Mr. Mackoul said that while the premium rates for all three types of coverage are about the same, guaranteed replacement cost coverage will cost more because the carrier will require that the homeowner have a higher amount of coverage.

Ms. Ferris, the appraisal manager for Chubb, said that for higher-priced or historic homes, it was wise to have a representative of the insurance company personally appraise the property to make sure that unique or difficult-to-reproduce features are accounted for.

”Our goal is always to replace what was lost,” she said. ”And you don’t want the replacement to be of inferior quality.”

For example, Ms. Ferris said, a floor in a house she recently appraised had an unusual pattern called zebra oak herringbone.

”Our policy would replace that floor with the same kind of floor,” she said. ”And that would be considerably more expensive than a plain oak floor because you have to find specialized craftsmen who do that kind of thing.” Having the home appraised by an expert, Ms. Ferris said, also makes it unnecessary for the homeowner, in the event of a loss, to document special features or materials used in the house. ”That means that when a claim is made, there’s usually no need for a discussion about what was there,” she said.

Another area in which many homeowners are underinsured relates to the objects inside the home. ”Based on my experience, I would say that most people are not carrying nearly enough insurance on their personal property,” said Damon Gersh, president of Maxons Restorations, a Manhattan company that specializes in restoring damaged property. ”And the reason seems to be because people just don’t realize what their stuff is actually worth.” Even everyday items can be costly to replace.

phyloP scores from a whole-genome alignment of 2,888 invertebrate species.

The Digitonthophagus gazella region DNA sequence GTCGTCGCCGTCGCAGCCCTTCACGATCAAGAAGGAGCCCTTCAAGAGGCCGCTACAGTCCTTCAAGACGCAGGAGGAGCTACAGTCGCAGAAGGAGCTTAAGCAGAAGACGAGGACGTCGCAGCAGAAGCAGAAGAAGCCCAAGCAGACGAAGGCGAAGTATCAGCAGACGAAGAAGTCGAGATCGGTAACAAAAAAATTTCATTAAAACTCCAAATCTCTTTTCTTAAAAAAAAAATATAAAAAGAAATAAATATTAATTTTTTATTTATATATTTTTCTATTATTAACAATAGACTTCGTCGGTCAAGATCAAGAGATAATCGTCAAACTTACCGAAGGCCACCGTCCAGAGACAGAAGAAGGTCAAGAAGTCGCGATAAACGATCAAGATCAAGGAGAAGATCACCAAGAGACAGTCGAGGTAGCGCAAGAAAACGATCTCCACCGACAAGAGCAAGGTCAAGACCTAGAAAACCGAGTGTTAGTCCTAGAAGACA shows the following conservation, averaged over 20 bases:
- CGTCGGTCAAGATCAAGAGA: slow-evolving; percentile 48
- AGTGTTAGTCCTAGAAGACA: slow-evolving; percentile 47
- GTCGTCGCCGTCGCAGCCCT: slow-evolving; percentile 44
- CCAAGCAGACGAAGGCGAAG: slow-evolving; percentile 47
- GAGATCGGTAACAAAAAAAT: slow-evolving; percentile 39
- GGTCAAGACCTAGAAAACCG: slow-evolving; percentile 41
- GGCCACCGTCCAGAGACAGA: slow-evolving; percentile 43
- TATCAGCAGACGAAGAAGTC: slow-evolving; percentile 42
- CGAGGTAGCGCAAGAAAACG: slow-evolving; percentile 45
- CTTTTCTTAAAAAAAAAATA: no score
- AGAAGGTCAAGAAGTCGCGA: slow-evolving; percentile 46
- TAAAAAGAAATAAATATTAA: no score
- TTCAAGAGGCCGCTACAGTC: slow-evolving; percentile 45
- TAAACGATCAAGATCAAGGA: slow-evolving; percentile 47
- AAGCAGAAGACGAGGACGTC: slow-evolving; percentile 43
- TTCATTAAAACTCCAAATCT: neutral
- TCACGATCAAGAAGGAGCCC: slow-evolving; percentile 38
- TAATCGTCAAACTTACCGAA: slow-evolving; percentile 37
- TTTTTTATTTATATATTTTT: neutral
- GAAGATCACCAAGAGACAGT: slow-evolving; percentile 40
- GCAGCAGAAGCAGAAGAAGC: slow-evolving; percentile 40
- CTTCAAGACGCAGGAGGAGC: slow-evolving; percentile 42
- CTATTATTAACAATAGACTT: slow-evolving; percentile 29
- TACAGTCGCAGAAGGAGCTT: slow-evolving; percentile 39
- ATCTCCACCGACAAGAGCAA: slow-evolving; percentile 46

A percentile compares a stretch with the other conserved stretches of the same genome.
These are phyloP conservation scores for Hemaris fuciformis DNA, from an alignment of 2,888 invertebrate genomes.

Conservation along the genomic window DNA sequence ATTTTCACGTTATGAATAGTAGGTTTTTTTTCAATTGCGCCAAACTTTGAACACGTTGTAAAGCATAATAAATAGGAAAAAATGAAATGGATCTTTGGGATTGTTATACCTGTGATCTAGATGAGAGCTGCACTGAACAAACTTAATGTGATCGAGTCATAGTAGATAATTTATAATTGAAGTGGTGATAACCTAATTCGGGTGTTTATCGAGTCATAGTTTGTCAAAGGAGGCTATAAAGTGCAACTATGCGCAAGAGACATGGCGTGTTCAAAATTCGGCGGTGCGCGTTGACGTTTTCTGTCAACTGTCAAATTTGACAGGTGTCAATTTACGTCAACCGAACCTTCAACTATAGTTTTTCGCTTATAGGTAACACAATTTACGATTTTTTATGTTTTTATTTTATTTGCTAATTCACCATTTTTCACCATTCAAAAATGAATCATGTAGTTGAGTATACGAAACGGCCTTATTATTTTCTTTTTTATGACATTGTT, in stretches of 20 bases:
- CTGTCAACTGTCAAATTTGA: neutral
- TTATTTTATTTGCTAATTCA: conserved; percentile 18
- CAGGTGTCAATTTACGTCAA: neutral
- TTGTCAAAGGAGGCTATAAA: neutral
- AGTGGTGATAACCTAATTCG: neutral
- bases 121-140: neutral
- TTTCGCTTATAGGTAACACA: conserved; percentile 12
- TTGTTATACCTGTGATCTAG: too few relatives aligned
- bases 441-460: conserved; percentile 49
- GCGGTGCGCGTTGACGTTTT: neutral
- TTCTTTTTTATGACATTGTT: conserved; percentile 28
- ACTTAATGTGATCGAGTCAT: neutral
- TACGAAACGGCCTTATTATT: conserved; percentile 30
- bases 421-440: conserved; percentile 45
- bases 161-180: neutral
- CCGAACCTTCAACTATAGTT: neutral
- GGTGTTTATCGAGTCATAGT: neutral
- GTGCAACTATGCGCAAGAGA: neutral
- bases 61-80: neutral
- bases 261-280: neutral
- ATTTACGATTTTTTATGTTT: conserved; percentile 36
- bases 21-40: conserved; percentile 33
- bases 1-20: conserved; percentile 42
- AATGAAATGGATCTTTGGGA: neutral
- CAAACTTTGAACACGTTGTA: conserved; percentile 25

”I tell my friends and clients to just open their clothes closet and list every single piece of clothing they have,” Mr. Gersh said. ”Your wardrobe alone can cost thousands of dollars to replace. But most people aren’t aware of that because they’ve accumulated their things over the years, one piece at a time.”

Andrew M. Schutzman, president of AMS Risk Management and Consulting in Rockville Centre, N.Y., said that as with coverage for the structure itself, coverage for personal property should be insured on a ”replacement cost” basis. Under most standard homeowner policies, Mr. Schutzman said, personal property is insured only for its actual cash value. ”And we all know that personal property depreciates extremely rapidly,” he said.

In addition to taking inventory of personal property — and documenting the inventory with photos or on videotape if possible — it is important to make sure that the policy limit adequately covers the replacement cost. ”If you have a serious loss, and you haven’t purchased enough coverage, you’re not going to get a full recovery,” Mr. Schutzman said. Finally, he said, certain items that have special intrinsic value must be specifically covered by what is known as a ”valuable articles endorsement.”

Among those items are paintings, sculpture, coins, furs and jewelry.

”I can’t tell you how many times I see wealthy, intelligent people fail to get special coverage for things like fine art and jewelry,” Mr. Schutzman said, adding that under most policies, a $20,000 diamond ring would be covered for only $1,000 unless a valuable-articles floater has been purchased. Such coverage, however, can be expensive. The cost of insuring a $20,000 diamond ring would be about $400 a year.